I didn’t know much about the industry at the time, but these days it seems artists are getting a lot buzz before they’ve come out with a proper album and can tour on that early successful buzz. That’s what I thought of when I was reading your story; you had a lot of singles that were getting some pick-up, and you would get the chance to record an album and then that opportunity fell through. It seems like before there was the major crossover for African American artists the industry was much more competitive. Looking at how the industry works now, have things changed that much for new artists?
I think the record industry today is virtually unrecognizable to anyone my age unless they’re, like, Clive Davis. My manager once introduced me to Billy Eckstine, who had a record on the charts for the first time in his twenty-year career. Whereas today you can sing for thirteen weeks and be on the cover of Vogue. The children have taken over! It’s just like the children running the house.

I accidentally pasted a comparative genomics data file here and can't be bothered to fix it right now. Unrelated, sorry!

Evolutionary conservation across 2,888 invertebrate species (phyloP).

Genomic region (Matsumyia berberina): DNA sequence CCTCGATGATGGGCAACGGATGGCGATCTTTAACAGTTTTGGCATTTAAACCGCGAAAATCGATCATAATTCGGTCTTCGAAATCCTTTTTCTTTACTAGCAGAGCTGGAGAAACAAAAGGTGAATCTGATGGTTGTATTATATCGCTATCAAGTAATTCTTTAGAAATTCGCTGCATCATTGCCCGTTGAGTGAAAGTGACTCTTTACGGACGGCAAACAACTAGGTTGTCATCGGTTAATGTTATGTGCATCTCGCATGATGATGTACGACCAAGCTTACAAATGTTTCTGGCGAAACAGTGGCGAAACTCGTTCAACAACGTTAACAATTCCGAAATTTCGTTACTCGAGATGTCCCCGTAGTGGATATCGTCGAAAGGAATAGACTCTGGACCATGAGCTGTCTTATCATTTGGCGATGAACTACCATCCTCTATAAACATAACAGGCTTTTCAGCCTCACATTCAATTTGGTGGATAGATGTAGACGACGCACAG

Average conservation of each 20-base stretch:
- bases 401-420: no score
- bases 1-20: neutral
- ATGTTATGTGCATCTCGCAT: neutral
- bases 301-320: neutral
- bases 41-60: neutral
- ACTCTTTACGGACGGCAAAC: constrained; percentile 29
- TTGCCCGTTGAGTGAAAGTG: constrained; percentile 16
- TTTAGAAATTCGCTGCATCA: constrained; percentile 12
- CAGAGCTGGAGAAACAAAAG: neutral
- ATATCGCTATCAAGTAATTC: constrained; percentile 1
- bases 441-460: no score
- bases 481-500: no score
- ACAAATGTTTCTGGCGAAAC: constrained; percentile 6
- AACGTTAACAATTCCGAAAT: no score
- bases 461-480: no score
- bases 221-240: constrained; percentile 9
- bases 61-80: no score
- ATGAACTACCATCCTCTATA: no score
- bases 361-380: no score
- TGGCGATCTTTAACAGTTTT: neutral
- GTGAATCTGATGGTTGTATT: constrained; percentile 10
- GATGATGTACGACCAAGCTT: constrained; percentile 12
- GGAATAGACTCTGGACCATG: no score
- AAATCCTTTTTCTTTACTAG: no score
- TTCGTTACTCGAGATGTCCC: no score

People are becoming successful based on nothing, but it doesn’t seem like there’s a long shelf life for them.
Oh, no, they’re almost disposable. And I think that the thing that keeps me from being terrified of them; I know that they are disposable, and that none of them are going to run up against me way late at night in a little small joint where there’s nothing but a baby grand piano. So those two things keep me sane.
I was so excited to talk to Bettye LaVette about her new memoir, A Woman Like Me. She’s sassy and fun as hell, and she dropped some truthbombs about how the record industry works (and threw some obvious shade at an unnamed chanteuse). Read it here!